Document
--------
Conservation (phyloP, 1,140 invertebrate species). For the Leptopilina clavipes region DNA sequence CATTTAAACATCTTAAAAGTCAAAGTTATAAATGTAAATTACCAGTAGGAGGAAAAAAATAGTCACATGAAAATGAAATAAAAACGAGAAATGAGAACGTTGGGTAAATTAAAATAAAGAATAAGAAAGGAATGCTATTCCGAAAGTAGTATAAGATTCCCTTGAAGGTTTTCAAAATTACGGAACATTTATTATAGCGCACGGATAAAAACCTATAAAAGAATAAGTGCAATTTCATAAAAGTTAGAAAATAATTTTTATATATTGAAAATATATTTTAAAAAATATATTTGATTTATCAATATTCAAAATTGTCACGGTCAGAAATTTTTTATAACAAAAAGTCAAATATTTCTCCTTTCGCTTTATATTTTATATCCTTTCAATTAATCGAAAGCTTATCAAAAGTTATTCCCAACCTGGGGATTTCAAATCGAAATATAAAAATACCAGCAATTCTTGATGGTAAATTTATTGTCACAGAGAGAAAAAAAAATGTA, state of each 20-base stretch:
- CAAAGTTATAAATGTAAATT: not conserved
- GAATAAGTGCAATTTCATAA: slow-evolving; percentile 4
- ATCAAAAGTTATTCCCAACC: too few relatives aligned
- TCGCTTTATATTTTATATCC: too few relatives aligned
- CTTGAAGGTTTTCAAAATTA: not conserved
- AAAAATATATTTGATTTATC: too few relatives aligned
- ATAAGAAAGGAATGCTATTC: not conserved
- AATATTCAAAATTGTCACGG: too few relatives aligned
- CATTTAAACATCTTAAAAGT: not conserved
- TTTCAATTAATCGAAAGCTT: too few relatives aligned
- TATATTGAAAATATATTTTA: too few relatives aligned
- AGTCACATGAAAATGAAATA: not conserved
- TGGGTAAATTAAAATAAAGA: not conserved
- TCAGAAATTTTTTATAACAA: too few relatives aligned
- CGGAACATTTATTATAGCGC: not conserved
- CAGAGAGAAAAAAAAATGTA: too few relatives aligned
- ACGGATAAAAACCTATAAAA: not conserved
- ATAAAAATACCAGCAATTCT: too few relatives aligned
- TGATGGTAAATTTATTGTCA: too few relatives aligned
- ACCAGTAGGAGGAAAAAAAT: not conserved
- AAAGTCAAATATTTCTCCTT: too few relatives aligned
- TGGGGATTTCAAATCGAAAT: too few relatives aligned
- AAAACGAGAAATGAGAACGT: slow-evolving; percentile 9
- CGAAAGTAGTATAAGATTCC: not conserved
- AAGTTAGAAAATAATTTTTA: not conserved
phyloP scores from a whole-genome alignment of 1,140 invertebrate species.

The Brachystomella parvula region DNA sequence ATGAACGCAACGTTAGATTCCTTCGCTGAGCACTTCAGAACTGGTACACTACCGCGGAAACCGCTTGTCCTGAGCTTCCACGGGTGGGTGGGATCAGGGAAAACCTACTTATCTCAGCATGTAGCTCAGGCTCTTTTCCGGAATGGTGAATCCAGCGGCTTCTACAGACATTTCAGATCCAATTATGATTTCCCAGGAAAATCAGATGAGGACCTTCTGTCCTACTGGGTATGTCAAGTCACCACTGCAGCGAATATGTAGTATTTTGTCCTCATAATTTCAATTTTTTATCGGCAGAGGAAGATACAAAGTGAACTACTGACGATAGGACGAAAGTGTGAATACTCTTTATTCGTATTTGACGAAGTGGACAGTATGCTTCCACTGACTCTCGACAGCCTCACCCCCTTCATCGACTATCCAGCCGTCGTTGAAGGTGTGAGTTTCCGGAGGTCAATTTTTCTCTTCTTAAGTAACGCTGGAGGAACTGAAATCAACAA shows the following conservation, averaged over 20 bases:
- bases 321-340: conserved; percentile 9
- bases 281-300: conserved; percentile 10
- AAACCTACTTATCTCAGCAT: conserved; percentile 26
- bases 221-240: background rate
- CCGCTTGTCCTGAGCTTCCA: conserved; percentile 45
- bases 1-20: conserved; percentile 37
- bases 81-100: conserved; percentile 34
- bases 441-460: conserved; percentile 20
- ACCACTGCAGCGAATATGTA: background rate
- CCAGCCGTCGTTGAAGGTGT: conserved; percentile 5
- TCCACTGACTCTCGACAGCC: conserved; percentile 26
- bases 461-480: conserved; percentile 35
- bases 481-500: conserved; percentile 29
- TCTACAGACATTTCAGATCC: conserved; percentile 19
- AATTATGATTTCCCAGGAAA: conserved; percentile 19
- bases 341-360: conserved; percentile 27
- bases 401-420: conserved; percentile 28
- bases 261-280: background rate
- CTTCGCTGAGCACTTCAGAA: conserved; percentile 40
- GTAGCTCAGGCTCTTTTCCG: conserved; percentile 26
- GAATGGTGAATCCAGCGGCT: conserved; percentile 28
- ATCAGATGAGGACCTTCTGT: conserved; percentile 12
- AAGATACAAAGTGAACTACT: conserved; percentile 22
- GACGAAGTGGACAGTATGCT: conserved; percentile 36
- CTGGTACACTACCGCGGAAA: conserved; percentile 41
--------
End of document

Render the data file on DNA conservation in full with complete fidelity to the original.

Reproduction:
Conservation (phyloP, 1,140 invertebrate species). For the Leptopilina clavipes region DNA sequence CATTTAAACATCTTAAAAGTCAAAGTTATAAATGTAAATTACCAGTAGGAGGAAAAAAATAGTCACATGAAAATGAAATAAAAACGAGAAATGAGAACGTTGGGTAAATTAAAATAAAGAATAAGAAAGGAATGCTATTCCGAAAGTAGTATAAGATTCCCTTGAAGGTTTTCAAAATTACGGAACATTTATTATAGCGCACGGATAAAAACCTATAAAAGAATAAGTGCAATTTCATAAAAGTTAGAAAATAATTTTTATATATTGAAAATATATTTTAAAAAATATATTTGATTTATCAATATTCAAAATTGTCACGGTCAGAAATTTTTTATAACAAAAAGTCAAATATTTCTCCTTTCGCTTTATATTTTATATCCTTTCAATTAATCGAAAGCTTATCAAAAGTTATTCCCAACCTGGGGATTTCAAATCGAAATATAAAAATACCAGCAATTCTTGATGGTAAATTTATTGTCACAGAGAGAAAAAAAAATGTA, state of each 20-base stretch:
- CAAAGTTATAAATGTAAATT: not conserved
- GAATAAGTGCAATTTCATAA: slow-evolving; percentile 4
- ATCAAAAGTTATTCCCAACC: too few relatives aligned
- TCGCTTTATATTTTATATCC: too few relatives aligned
- CTTGAAGGTTTTCAAAATTA: not conserved
- AAAAATATATTTGATTTATC: too few relatives aligned
- ATAAGAAAGGAATGCTATTC: not conserved
- AATATTCAAAATTGTCACGG: too few relatives aligned
- CATTTAAACATCTTAAAAGT: not conserved
- TTTCAATTAATCGAAAGCTT: too few relatives aligned
- TATATTGAAAATATATTTTA: too few relatives aligned
- AGTCACATGAAAATGAAATA: not conserved
- TGGGTAAATTAAAATAAAGA: not conserved
- TCAGAAATTTTTTATAACAA: too few relatives aligned
- CGGAACATTTATTATAGCGC: not conserved
- CAGAGAGAAAAAAAAATGTA: too few relatives aligned
- ACGGATAAAAACCTATAAAA: not conserved
- ATAAAAATACCAGCAATTCT: too few relatives aligned
- TGATGGTAAATTTATTGTCA: too few relatives aligned
- ACCAGTAGGAGGAAAAAAAT: not conserved
- AAAGTCAAATATTTCTCCTT: too few relatives aligned
- TGGGGATTTCAAATCGAAAT: too few relatives aligned
- AAAACGAGAAATGAGAACGT: slow-evolving; percentile 9
- CGAAAGTAGTATAAGATTCC: not conserved
- AAGTTAGAAAATAATTTTTA: not conserved
phyloP scores from a whole-genome alignment of 1,140 invertebrate species.

The Brachystomella parvula region DNA sequence ATGAACGCAACGTTAGATTCCTTCGCTGAGCACTTCAGAACTGGTACACTACCGCGGAAACCGCTTGTCCTGAGCTTCCACGGGTGGGTGGGATCAGGGAAAACCTACTTATCTCAGCATGTAGCTCAGGCTCTTTTCCGGAATGGTGAATCCAGCGGCTTCTACAGACATTTCAGATCCAATTATGATTTCCCAGGAAAATCAGATGAGGACCTTCTGTCCTACTGGGTATGTCAAGTCACCACTGCAGCGAATATGTAGTATTTTGTCCTCATAATTTCAATTTTTTATCGGCAGAGGAAGATACAAAGTGAACTACTGACGATAGGACGAAAGTGTGAATACTCTTTATTCGTATTTGACGAAGTGGACAGTATGCTTCCACTGACTCTCGACAGCCTCACCCCCTTCATCGACTATCCAGCCGTCGTTGAAGGTGTGAGTTTCCGGAGGTCAATTTTTCTCTTCTTAAGTAACGCTGGAGGAACTGAAATCAACAA shows the following conservation, averaged over 20 bases:
- bases 321-340: conserved; percentile 9
- bases 281-300: conserved; percentile 10
- AAACCTACTTATCTCAGCAT: conserved; percentile 26
- bases 221-240: background rate
- CCGCTTGTCCTGAGCTTCCA: conserved; percentile 45
- bases 1-20: conserved; percentile 37
- bases 81-100: conserved; percentile 34
- bases 441-460: conserved; percentile 20
- ACCACTGCAGCGAATATGTA: background rate
- CCAGCCGTCGTTGAAGGTGT: conserved; percentile 5
- TCCACTGACTCTCGACAGCC: conserved; percentile 26
- bases 461-480: conserved; percentile 35
- bases 481-500: conserved; percentile 29
- TCTACAGACATTTCAGATCC: conserved; percentile 19
- AATTATGATTTCCCAGGAAA: conserved; percentile 19
- bases 341-360: conserved; percentile 27
- bases 401-420: conserved; percentile 28
- bases 261-280: background rate
- CTTCGCTGAGCACTTCAGAA: conserved; percentile 40
- GTAGCTCAGGCTCTTTTCCG: conserved; percentile 26
- GAATGGTGAATCCAGCGGCT: conserved; percentile 28
- ATCAGATGAGGACCTTCTGT: conserved; percentile 12
- AAGATACAAAGTGAACTACT: conserved; percentile 22
- GACGAAGTGGACAGTATGCT: conserved; percentile 36
- CTGGTACACTACCGCGGAAA: conserved; percentile 41